Charles Explorer logo

History and Literature, History as Literature

Class at Faculty of Arts |

This text is not available in the current language. Showing version "cs".Syllabus

1st week

Introductory class

In this first class, we will examine the changing relations between history and literature in the past and set up the ground for the semester.   2nd week

History, Figure, Myth

We will begin our discussions with the famous article by Roland Barthes, The Discourse of History. On its pages, Barthes drew a direct link between history and language (or fiction). He also offered a distinction between different historical genres, based entirely on their literary qualities.

Canadian scholar Northrop Frye offered different approach towards history, as his starting point was neither structuralism nor linguistics, but the “poetic mythology”. However, he also offered his own catalog of historical genres, based on various literary genres.


Roland Barthes, The Discourse of History, in The Rustle of Language, 127-140.

Northrop Frye, New Directions from Old, in Fables of Identity: Studies in Poetic Mythology, 52-66.   3rd week

History and Tropology

Second and third lessons were just a warm-up for the major figure of the debate, Hayden White, and his Metahistory. The book caused controversy in its time, as White’s systematic approach divided 19th<span style=

This text is not available in the current language. Showing version "cs".Annotation

According to the classical saying, history (as a discipline) is as much an art as it is a science. Historians have been both boasted and loathed for being too narrative, too ornamental, too skillful a storytellers. After all, history even has its own muse: Clio. Historians themselves often found this heritage troubling, and the discipline always laboriously negotiated its relationship with other sciences.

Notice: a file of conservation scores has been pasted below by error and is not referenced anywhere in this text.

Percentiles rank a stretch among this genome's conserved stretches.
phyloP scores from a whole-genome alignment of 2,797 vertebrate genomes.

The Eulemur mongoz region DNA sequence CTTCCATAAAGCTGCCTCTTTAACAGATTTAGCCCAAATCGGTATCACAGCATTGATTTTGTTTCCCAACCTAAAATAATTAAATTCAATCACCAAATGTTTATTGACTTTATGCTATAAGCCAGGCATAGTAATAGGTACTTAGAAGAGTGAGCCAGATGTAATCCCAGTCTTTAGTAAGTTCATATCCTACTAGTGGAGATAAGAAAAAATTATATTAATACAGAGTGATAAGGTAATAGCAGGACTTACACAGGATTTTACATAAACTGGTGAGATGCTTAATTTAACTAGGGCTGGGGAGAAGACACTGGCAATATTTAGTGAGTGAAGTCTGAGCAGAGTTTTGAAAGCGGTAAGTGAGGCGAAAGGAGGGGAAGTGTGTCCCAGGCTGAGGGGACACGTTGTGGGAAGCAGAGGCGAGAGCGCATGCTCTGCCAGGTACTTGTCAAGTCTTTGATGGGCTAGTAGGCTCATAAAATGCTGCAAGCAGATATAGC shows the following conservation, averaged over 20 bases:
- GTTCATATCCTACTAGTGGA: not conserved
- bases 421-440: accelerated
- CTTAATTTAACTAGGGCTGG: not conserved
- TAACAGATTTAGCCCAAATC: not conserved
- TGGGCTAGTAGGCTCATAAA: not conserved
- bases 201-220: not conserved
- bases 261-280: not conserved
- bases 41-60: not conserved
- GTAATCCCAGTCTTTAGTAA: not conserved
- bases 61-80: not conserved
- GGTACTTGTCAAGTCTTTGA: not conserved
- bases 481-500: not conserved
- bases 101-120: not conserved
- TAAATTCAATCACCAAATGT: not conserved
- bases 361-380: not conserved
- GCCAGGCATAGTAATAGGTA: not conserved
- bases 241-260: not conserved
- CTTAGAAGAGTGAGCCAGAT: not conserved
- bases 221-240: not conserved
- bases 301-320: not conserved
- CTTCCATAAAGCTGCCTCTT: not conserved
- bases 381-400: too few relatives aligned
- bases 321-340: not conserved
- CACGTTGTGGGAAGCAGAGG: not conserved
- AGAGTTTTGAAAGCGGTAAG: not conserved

The class will explore links between literature and history, narration and telling the truth, a bond that is as inspiring as it is troublesome. In doing so, it will address some of the landmark texts of both literary theory and historical thinking that contributed to this debate. During our lectures, we will also ask broader questions: Does narrating necessarily turns history into fiction? Could it not be that the truth benefits from being told with the help of fiction? And what role does the notion of time play here? Is it not that history is, in the first place, our way of narrating past, present and future?

The class will be held in seminar form and requires reading of texts on weekly basis and active participation of enrolled students. All texts will be distributed in the class. Two courses will be held as workshops and invite everyone to share their various cultural, ethnic, or language experience.